In Institute for Human Rights and Development in Africa v The Government of Malawi,87 the African Children’s Committee noted that it remains seized of the communication, whereas the state party should comply with the elements of the agreement.88 One of the obligations of the state party under this amicable settlement agreement is to report to the African Children’s Committee on the implementation of the terms of the agreement. In this regard, the African Children’s Committee has so far received three implementation reports from the government of Malawi in line with the amicable settlement agreement entered into with the IHRDA on 29 October 2016. The reporting under the amicable settlement agreements allows the African Children’s Committee to keep track of the progress on implementation, and also to intervene if necessary.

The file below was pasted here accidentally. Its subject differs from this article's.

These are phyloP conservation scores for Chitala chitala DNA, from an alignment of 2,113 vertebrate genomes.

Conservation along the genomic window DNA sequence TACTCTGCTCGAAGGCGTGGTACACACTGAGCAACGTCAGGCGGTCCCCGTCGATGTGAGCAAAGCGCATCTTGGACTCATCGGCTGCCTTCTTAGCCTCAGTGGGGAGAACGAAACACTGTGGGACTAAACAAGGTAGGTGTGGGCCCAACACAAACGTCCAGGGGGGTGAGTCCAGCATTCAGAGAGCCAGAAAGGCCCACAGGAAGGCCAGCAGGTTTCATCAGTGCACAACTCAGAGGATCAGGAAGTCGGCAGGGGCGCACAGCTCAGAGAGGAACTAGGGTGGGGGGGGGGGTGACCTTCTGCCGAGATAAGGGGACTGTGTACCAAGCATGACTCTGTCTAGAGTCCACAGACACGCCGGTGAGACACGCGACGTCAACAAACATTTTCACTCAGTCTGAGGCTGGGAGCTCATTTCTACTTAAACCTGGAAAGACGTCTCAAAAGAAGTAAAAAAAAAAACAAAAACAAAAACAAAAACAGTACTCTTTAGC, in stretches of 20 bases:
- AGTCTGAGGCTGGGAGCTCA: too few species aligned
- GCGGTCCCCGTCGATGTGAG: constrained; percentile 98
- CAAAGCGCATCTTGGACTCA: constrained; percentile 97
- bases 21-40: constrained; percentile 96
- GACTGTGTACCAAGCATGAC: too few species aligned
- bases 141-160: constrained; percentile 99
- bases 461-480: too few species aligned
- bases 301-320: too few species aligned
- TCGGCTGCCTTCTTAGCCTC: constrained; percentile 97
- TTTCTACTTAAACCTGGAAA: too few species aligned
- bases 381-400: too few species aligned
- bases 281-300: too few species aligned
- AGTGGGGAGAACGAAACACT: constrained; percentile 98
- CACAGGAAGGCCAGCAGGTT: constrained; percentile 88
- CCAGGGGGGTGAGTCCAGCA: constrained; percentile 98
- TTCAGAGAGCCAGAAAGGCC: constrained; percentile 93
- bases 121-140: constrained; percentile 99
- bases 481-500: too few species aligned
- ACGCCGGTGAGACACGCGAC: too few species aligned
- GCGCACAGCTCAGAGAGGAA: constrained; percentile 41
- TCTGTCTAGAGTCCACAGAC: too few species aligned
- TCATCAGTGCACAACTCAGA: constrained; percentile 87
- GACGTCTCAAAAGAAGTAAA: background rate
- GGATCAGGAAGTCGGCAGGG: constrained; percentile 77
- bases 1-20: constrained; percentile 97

It is argued that the lack of political will is one of the key challenges to the implementation of decisions of international human rights bodies.89 Equally, emphasis has been placed on the fact that political will is crucial to the implementation of the decisions of human rights treaty bodies, and that without the requisite political will, compliance can hardly be guaranteed.90
Considering that political will is of vital importance to implementation, the African Children’s Committee has engaged the political organs of the AU to assist in influencing states to develop the requisite political will to implement its decisions on communications. For instance, in its reporting responsibility to the Executive Council of the AU, the African Children’s Committee has engaged in efforts to bring issues of children’s rights that it is dealing with in the context of the communications framework to the fore of the political agenda of the Union.91